We just got back to Boston today, and the first thing I did was order soondubu jigae (Korean spicy tofu soup) from our favorite Korean restaurant. I was hoping the spiciness would help clear out the evil mucus, and it did. In fact, normally I wouldn’t order anything spicy from this restaurant, except bibimbap since the sauce is separated. I really thought I’d starve when we went to Korea last summer, if everything there was really as spicy, or spicier!, than Korean food in the US. Surprisingly, there were still a lot of non-spicy options, although the spicy options are as spicy as you’d fear them to be. The spiciness is strangely refreshing when paired with hwe, the Korean-style raw fish. Hwe most often includes different types of fish than Japanese sashimi, and is cut in such a way that the texture is more on the chewy side, with all the sinew of the fish still intact.
hwe korean raw fish sashimi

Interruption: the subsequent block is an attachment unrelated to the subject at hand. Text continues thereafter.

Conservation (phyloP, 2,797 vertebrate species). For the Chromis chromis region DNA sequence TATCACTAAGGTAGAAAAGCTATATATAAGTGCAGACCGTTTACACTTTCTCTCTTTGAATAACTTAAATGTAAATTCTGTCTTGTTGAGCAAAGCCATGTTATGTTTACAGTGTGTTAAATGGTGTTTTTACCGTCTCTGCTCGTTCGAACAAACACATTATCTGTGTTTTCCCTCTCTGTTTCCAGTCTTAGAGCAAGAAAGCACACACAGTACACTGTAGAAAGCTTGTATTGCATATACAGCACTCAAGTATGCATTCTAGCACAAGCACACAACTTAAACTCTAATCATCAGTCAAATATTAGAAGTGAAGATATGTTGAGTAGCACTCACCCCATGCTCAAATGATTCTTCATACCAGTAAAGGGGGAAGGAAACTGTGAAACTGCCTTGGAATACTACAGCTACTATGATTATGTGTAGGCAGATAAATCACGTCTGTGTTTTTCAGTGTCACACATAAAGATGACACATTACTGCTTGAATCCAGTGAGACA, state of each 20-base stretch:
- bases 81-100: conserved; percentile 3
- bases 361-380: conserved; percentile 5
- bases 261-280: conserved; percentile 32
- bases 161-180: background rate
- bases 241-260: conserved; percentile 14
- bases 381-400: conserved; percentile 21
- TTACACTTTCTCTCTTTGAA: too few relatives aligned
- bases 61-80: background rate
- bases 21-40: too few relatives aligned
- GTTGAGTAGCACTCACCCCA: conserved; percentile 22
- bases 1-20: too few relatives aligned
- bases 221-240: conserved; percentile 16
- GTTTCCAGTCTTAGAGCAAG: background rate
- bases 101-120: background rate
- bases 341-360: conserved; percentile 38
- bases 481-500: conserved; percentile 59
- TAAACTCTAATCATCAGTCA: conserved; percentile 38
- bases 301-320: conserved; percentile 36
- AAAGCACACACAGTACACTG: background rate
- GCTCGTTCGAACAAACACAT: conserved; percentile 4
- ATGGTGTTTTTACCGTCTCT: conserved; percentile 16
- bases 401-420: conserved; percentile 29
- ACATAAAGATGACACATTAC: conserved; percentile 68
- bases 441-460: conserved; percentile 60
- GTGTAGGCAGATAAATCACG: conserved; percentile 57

For other dishes, the spiciness really impaired my ability to enjoy the food. I ordered hwe nangmyun (cold noodle with raw fish), hoping they’d be nice like Korean restaurants in the States and put the sauce aside, but no:

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I left my heart, but not in San Francisco

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I left my heart in a city that has the absolute best food, an amazing cultural diversity within the constraints of its own homogeneity, a rich and fascinating history, a lively art (esp. cinematic) culture, great weather, and is extremely convenient to get to and around.

I’m talking, of course, about Hong Kong.

hong kong at night light show tsim sha tsui

across the river in tsim sha tsui

I grew up watching and adoring Hong Kong cinema and dramas, eating Cantonese-influenced Chinese food (my high school was in Chinatown, and most of the Chinese food in Vietnam is Cantonese), and speaking, well, Vietnamese, which shares a lot of vocabulary as well as phonetic similarities with Cantonese. A Hong Kong friend of mine and I used to have this little game where we said random words in our own language and the other person had to guess what it meant, and most of the time, we could. My mom would buy fashionable clothes from Hong Kong for me whenever she went there for a business trip. Aside from Japan, it’s a place that I had been dying to visit since I was young, and finally got to last year.